Trial Notebook: Definitions

Catastrophic "and" "or" 1995 Version

Definition of "and" instead of "or" in the 1990 filed amendment. Court of Appeals holds that the "or" issue as making the Statute 34-9-200.1(g)(6) allowing for only one of two events. In this situation, if the employee is unable to return to his prior employment when he meets the catastrophic designation. See Rite-Aid Corporation, et al. v. Davis, 280 Ga. App. 522, 634 S.E.2d 480 (2006).


The Supreme Court defined "hernia" for purposes of the statute as "the protrusion of an internal organ or part projecting through an opening in the walls of the abdominal cavity." Liberty Mutual Ins. Co. v. Blackshear, 197, Ga. 334, 28 S.E.2d 86 (1944).

Insolvent Corporation

See O.C.G.A. § 14-2-1201 and Forest Managers Inc. v. Wilkes County, 152 Ga. App. 639, 263 S.E.2d 478 (1979).

Occupational Disease

See O.C.G.A. § 34-9-281(b)(1). See Putzel Electrical Contractors, Inc., et al. v. Jones, 282 Ga. App. 539, 639 S.E.2d 540 (2006).

Out of and In Course of Employment

A good definition of arising out of and in the course of employment under O.C.G.A. § 34-9-1(4) can be found in Barge v. City of College Park, 148 Ga. App. 480, 351 S.E.2d 580 (1978) and Mayor and Aldermen of the City of Savannah v. Stevens, 271 Ga. App. 137, 608 S.E.2d 748 (2004).


"Originating in the mind or in mental or emotional conflict." See Merriam-Webster's online dictionary, Definition cited in Hughston Orthopedic Hospital v. Wilson, 306 Ga. App. 893, 703 S.E.2d 17(2010).

Statutory Construction "and" "or"

In this case the Court of Appeals used excellent language interpreting the term "and" or "or".

"Where a statute is susceptible of one and only one construction, this Court can not adopt a different construction merely to relieve [the] parties of some real or imagined hardship; but if the law is valid, we can only apply it in the form in and to which it was finally adopted as a statute by the law making body." See State Revenue Commn. v. Nat. Biscuit Co., 179 Ga. 90, 175 SE 368 (1934).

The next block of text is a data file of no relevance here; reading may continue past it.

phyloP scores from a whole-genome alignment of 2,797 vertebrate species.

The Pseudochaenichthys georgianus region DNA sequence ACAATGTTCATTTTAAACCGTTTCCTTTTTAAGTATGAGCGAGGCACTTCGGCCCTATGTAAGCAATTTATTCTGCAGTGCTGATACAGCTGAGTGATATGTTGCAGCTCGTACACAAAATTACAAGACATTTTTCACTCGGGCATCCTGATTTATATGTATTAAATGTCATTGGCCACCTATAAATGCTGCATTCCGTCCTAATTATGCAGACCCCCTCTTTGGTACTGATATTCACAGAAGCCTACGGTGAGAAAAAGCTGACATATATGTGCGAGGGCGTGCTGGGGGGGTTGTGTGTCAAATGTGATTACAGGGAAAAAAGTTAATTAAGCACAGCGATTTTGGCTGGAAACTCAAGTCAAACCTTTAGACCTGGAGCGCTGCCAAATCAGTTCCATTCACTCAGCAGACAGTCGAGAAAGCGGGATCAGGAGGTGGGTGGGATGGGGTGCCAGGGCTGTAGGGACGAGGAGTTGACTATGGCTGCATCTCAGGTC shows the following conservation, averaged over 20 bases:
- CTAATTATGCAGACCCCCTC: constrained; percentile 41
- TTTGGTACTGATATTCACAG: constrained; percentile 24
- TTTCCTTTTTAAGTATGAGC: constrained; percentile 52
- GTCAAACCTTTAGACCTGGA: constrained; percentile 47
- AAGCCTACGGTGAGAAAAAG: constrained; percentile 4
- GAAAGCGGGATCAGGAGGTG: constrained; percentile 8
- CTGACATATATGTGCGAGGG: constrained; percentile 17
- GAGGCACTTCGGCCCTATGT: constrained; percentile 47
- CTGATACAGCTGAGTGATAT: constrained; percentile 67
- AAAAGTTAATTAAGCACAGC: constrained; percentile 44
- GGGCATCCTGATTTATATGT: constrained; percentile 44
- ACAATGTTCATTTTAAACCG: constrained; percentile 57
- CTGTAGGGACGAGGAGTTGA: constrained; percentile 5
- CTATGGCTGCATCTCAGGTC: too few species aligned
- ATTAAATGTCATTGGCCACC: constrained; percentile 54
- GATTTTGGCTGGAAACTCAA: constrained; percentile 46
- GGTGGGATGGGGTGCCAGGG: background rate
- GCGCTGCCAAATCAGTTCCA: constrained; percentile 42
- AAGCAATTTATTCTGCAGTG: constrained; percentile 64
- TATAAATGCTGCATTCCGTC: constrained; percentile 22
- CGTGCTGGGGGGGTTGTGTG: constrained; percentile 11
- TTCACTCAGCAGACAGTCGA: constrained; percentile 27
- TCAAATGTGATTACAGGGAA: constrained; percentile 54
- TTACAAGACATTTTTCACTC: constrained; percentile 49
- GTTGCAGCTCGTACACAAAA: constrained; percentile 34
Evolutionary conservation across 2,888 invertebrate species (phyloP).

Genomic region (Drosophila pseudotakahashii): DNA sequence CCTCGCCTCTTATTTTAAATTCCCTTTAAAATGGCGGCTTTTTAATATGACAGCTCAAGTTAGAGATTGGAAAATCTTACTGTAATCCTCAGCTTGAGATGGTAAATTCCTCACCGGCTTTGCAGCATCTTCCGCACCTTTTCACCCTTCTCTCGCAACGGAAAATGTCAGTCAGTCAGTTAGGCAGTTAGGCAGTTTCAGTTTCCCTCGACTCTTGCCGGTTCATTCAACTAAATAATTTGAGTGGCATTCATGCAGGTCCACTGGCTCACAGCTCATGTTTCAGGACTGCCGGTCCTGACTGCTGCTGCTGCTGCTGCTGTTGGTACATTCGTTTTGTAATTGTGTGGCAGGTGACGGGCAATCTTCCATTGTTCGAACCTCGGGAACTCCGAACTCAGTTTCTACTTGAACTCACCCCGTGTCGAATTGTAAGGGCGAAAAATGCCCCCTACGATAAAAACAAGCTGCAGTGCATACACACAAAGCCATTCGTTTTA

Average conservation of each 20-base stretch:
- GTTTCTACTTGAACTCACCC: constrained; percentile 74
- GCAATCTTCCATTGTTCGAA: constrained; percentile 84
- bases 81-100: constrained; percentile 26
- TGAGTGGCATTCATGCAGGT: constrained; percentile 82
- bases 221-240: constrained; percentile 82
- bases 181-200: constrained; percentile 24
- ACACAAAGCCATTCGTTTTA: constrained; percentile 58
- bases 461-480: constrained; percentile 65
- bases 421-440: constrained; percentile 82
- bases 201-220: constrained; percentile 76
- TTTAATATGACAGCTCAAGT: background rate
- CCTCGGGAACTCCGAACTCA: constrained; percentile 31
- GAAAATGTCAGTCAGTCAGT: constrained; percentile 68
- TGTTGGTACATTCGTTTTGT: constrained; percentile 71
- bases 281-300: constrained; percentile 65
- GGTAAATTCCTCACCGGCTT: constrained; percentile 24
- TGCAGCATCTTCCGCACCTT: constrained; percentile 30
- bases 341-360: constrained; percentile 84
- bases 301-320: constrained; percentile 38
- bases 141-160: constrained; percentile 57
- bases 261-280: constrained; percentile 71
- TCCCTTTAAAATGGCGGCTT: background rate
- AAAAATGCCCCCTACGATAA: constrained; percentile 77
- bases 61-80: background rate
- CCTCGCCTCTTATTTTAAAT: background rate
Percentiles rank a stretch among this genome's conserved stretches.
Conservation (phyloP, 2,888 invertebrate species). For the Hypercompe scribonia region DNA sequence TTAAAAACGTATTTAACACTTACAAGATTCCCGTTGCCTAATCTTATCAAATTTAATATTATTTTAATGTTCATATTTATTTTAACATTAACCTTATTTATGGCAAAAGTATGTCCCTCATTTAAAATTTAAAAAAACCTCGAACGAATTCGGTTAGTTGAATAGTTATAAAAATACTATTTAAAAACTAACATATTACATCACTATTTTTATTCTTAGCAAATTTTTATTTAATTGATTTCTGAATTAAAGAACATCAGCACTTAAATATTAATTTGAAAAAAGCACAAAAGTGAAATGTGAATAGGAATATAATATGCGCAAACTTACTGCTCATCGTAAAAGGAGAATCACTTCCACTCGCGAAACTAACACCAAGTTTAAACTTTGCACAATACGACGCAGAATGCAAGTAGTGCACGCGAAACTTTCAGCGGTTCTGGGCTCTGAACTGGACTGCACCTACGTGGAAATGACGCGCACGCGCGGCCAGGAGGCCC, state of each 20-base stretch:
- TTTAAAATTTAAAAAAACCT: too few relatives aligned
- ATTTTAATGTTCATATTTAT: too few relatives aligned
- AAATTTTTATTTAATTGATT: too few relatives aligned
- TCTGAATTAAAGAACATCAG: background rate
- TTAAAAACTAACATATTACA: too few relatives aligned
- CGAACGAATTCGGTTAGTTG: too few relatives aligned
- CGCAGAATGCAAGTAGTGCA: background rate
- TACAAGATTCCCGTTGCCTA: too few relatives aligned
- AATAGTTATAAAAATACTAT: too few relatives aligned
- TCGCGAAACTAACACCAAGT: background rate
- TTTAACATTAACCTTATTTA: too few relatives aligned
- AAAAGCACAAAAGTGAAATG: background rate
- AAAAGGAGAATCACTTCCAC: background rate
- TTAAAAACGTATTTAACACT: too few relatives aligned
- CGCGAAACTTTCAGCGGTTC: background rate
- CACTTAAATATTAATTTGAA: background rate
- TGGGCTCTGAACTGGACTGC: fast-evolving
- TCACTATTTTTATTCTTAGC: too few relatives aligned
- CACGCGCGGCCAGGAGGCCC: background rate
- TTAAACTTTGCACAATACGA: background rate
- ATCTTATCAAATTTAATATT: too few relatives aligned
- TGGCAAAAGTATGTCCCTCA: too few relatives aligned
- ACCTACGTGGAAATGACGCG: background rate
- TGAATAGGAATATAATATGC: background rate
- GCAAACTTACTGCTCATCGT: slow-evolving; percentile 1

"Where there is no ambiguity our job is simply to look at the words the legislator used, not to interpret what we think they must have meant." See Gordon v. Atlanta Casualty Co., 279 Ga. 148, 611 S.E.2d 24 (2005).

A court "should never by construction" add to, take from, or vary the meaning of unambiguous words in the statute." See Brooks v. Brooks, 185 Ga. 549, 195 SE 869 (1939).

Where there is no ambiguity, our job is simply to look at the words the legislator used, not to interpret what we think they must have meant. See Rite-Aid Corp., et al. v. Davis, 280 Ga. App. 522, 634 S.E.2d 480 (2006).

"Where words have a definite and well-settled meaning at common law, it is to be presumed, unless some good reason to the contrary appears, that this same meaning attaches to them when used in a statute." See Johnson v. Bradstreet Co., 87 Ga. 79, 13 S.E. 250 (1891). On the other hand, "where the letter of the statute results in absurdity or injustice or would lead to contradictions, the meaning of the general language may be restrained by the spirit of the reason of the statute." New Amsterdam Casualty. Co. v. Freeland, 216 Ga. 491, 117 S.E.2d 538 (1960).

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